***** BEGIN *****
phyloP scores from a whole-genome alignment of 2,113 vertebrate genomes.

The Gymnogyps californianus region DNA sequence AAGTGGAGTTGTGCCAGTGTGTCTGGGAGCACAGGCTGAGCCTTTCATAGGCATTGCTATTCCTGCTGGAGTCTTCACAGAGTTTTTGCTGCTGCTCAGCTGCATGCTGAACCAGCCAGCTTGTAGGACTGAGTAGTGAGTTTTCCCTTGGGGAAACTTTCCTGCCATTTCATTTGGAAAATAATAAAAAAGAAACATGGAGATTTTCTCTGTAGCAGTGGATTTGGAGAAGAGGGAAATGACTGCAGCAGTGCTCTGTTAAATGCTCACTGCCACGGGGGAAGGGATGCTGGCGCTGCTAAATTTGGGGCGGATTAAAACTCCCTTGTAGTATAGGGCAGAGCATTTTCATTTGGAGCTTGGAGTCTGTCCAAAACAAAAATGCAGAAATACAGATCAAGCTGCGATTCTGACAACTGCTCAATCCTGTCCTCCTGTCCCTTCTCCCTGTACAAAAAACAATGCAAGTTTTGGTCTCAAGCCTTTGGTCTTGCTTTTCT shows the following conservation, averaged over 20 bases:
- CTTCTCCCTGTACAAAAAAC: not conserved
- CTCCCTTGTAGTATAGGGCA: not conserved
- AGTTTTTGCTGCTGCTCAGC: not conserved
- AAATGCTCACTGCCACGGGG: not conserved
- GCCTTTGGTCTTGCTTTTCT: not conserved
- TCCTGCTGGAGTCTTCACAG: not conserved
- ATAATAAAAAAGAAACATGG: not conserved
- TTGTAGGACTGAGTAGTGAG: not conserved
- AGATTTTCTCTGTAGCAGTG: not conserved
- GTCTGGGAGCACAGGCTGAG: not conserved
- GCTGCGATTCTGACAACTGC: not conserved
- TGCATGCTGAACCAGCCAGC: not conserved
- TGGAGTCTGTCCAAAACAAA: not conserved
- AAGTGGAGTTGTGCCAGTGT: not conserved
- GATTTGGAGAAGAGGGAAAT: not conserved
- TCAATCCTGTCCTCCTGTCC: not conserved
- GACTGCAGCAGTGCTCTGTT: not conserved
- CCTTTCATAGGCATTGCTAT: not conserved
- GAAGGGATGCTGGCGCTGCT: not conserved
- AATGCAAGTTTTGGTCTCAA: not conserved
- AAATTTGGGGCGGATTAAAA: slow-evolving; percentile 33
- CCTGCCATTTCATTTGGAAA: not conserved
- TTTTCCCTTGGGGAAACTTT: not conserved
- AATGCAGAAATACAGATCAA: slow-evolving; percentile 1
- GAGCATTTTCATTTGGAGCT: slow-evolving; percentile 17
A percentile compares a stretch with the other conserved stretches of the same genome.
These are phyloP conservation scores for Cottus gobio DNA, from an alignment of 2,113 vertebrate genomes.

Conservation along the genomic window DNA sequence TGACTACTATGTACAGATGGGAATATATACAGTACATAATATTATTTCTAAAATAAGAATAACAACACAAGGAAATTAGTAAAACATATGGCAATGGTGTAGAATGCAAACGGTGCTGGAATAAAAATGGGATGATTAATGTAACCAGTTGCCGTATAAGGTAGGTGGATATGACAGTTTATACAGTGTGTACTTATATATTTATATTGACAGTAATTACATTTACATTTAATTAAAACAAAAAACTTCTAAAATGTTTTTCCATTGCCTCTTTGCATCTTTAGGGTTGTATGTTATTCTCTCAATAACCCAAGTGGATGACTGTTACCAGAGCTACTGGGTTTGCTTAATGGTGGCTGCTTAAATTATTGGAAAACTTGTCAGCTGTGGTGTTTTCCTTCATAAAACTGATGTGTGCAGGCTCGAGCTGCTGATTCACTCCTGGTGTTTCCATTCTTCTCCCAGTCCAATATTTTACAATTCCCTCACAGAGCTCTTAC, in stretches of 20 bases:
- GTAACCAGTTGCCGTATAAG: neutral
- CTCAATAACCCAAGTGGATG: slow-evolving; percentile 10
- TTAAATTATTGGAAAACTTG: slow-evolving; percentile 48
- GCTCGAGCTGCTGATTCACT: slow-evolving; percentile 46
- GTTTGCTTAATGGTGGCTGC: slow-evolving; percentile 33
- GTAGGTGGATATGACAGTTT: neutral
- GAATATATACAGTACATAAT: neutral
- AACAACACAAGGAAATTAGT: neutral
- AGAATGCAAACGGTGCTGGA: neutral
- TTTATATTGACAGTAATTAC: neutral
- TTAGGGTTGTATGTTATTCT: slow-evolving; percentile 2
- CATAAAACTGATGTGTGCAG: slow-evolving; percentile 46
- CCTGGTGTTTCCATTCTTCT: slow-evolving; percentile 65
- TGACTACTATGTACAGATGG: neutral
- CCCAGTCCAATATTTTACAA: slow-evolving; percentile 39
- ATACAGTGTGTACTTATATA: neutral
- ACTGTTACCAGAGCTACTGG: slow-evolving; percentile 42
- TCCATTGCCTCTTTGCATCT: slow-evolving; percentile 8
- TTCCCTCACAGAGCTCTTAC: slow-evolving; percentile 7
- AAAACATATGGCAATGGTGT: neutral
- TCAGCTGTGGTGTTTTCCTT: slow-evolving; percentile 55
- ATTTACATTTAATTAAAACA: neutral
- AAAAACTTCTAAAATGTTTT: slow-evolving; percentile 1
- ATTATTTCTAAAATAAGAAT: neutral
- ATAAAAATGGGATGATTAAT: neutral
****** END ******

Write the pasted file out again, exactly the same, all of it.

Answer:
phyloP scores from a whole-genome alignment of 2,113 vertebrate genomes.

The Gymnogyps californianus region DNA sequence AAGTGGAGTTGTGCCAGTGTGTCTGGGAGCACAGGCTGAGCCTTTCATAGGCATTGCTATTCCTGCTGGAGTCTTCACAGAGTTTTTGCTGCTGCTCAGCTGCATGCTGAACCAGCCAGCTTGTAGGACTGAGTAGTGAGTTTTCCCTTGGGGAAACTTTCCTGCCATTTCATTTGGAAAATAATAAAAAAGAAACATGGAGATTTTCTCTGTAGCAGTGGATTTGGAGAAGAGGGAAATGACTGCAGCAGTGCTCTGTTAAATGCTCACTGCCACGGGGGAAGGGATGCTGGCGCTGCTAAATTTGGGGCGGATTAAAACTCCCTTGTAGTATAGGGCAGAGCATTTTCATTTGGAGCTTGGAGTCTGTCCAAAACAAAAATGCAGAAATACAGATCAAGCTGCGATTCTGACAACTGCTCAATCCTGTCCTCCTGTCCCTTCTCCCTGTACAAAAAACAATGCAAGTTTTGGTCTCAAGCCTTTGGTCTTGCTTTTCT shows the following conservation, averaged over 20 bases:
- CTTCTCCCTGTACAAAAAAC: not conserved
- CTCCCTTGTAGTATAGGGCA: not conserved
- AGTTTTTGCTGCTGCTCAGC: not conserved
- AAATGCTCACTGCCACGGGG: not conserved
- GCCTTTGGTCTTGCTTTTCT: not conserved
- TCCTGCTGGAGTCTTCACAG: not conserved
- ATAATAAAAAAGAAACATGG: not conserved
- TTGTAGGACTGAGTAGTGAG: not conserved
- AGATTTTCTCTGTAGCAGTG: not conserved
- GTCTGGGAGCACAGGCTGAG: not conserved
- GCTGCGATTCTGACAACTGC: not conserved
- TGCATGCTGAACCAGCCAGC: not conserved
- TGGAGTCTGTCCAAAACAAA: not conserved
- AAGTGGAGTTGTGCCAGTGT: not conserved
- GATTTGGAGAAGAGGGAAAT: not conserved
- TCAATCCTGTCCTCCTGTCC: not conserved
- GACTGCAGCAGTGCTCTGTT: not conserved
- CCTTTCATAGGCATTGCTAT: not conserved
- GAAGGGATGCTGGCGCTGCT: not conserved
- AATGCAAGTTTTGGTCTCAA: not conserved
- AAATTTGGGGCGGATTAAAA: slow-evolving; percentile 33
- CCTGCCATTTCATTTGGAAA: not conserved
- TTTTCCCTTGGGGAAACTTT: not conserved
- AATGCAGAAATACAGATCAA: slow-evolving; percentile 1
- GAGCATTTTCATTTGGAGCT: slow-evolving; percentile 17
A percentile compares a stretch with the other conserved stretches of the same genome.
These are phyloP conservation scores for Cottus gobio DNA, from an alignment of 2,113 vertebrate genomes.

Conservation along the genomic window DNA sequence TGACTACTATGTACAGATGGGAATATATACAGTACATAATATTATTTCTAAAATAAGAATAACAACACAAGGAAATTAGTAAAACATATGGCAATGGTGTAGAATGCAAACGGTGCTGGAATAAAAATGGGATGATTAATGTAACCAGTTGCCGTATAAGGTAGGTGGATATGACAGTTTATACAGTGTGTACTTATATATTTATATTGACAGTAATTACATTTACATTTAATTAAAACAAAAAACTTCTAAAATGTTTTTCCATTGCCTCTTTGCATCTTTAGGGTTGTATGTTATTCTCTCAATAACCCAAGTGGATGACTGTTACCAGAGCTACTGGGTTTGCTTAATGGTGGCTGCTTAAATTATTGGAAAACTTGTCAGCTGTGGTGTTTTCCTTCATAAAACTGATGTGTGCAGGCTCGAGCTGCTGATTCACTCCTGGTGTTTCCATTCTTCTCCCAGTCCAATATTTTACAATTCCCTCACAGAGCTCTTAC, in stretches of 20 bases:
- GTAACCAGTTGCCGTATAAG: neutral
- CTCAATAACCCAAGTGGATG: slow-evolving; percentile 10
- TTAAATTATTGGAAAACTTG: slow-evolving; percentile 48
- GCTCGAGCTGCTGATTCACT: slow-evolving; percentile 46
- GTTTGCTTAATGGTGGCTGC: slow-evolving; percentile 33
- GTAGGTGGATATGACAGTTT: neutral
- GAATATATACAGTACATAAT: neutral
- AACAACACAAGGAAATTAGT: neutral
- AGAATGCAAACGGTGCTGGA: neutral
- TTTATATTGACAGTAATTAC: neutral
- TTAGGGTTGTATGTTATTCT: slow-evolving; percentile 2
- CATAAAACTGATGTGTGCAG: slow-evolving; percentile 46
- CCTGGTGTTTCCATTCTTCT: slow-evolving; percentile 65
- TGACTACTATGTACAGATGG: neutral
- CCCAGTCCAATATTTTACAA: slow-evolving; percentile 39
- ATACAGTGTGTACTTATATA: neutral
- ACTGTTACCAGAGCTACTGG: slow-evolving; percentile 42
- TCCATTGCCTCTTTGCATCT: slow-evolving; percentile 8
- TTCCCTCACAGAGCTCTTAC: slow-evolving; percentile 7
- AAAACATATGGCAATGGTGT: neutral
- TCAGCTGTGGTGTTTTCCTT: slow-evolving; percentile 55
- ATTTACATTTAATTAAAACA: neutral
- AAAAACTTCTAAAATGTTTT: slow-evolving; percentile 1
- ATTATTTCTAAAATAAGAAT: neutral
- ATAAAAATGGGATGATTAAT: neutral